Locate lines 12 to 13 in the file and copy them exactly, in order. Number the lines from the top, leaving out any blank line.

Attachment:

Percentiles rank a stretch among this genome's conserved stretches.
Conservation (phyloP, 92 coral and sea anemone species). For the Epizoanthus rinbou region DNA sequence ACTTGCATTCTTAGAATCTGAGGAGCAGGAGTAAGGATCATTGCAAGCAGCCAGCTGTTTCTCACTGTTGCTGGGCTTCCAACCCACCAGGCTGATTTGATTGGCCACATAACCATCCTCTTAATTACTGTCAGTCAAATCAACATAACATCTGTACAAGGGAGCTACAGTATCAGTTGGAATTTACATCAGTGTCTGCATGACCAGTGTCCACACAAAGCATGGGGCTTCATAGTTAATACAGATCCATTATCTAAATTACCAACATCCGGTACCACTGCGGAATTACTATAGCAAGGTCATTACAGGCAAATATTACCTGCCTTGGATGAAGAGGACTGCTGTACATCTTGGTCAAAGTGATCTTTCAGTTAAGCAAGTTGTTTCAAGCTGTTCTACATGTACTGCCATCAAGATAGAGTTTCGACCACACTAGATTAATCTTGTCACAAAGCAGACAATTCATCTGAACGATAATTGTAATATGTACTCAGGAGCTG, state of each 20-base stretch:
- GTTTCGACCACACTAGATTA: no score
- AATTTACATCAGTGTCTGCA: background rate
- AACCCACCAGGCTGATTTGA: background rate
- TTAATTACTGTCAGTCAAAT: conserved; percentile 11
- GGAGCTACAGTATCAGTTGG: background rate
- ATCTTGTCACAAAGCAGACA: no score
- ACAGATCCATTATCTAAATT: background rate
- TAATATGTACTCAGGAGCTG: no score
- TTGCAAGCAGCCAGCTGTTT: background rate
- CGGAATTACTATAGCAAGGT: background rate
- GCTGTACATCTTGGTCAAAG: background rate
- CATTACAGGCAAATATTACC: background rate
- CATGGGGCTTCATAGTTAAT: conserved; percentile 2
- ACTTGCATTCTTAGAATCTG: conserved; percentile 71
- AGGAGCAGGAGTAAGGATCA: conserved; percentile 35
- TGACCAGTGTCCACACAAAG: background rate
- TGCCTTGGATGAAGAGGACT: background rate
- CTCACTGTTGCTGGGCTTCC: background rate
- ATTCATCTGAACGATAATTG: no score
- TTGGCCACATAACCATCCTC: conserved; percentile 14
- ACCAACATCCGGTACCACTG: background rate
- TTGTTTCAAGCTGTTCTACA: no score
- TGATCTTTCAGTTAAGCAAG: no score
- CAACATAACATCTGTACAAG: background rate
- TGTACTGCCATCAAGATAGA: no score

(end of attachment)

- CGGAATTACTATAGCAAGGT: background rate
- GCTGTACATCTTGGTCAAAG: background rate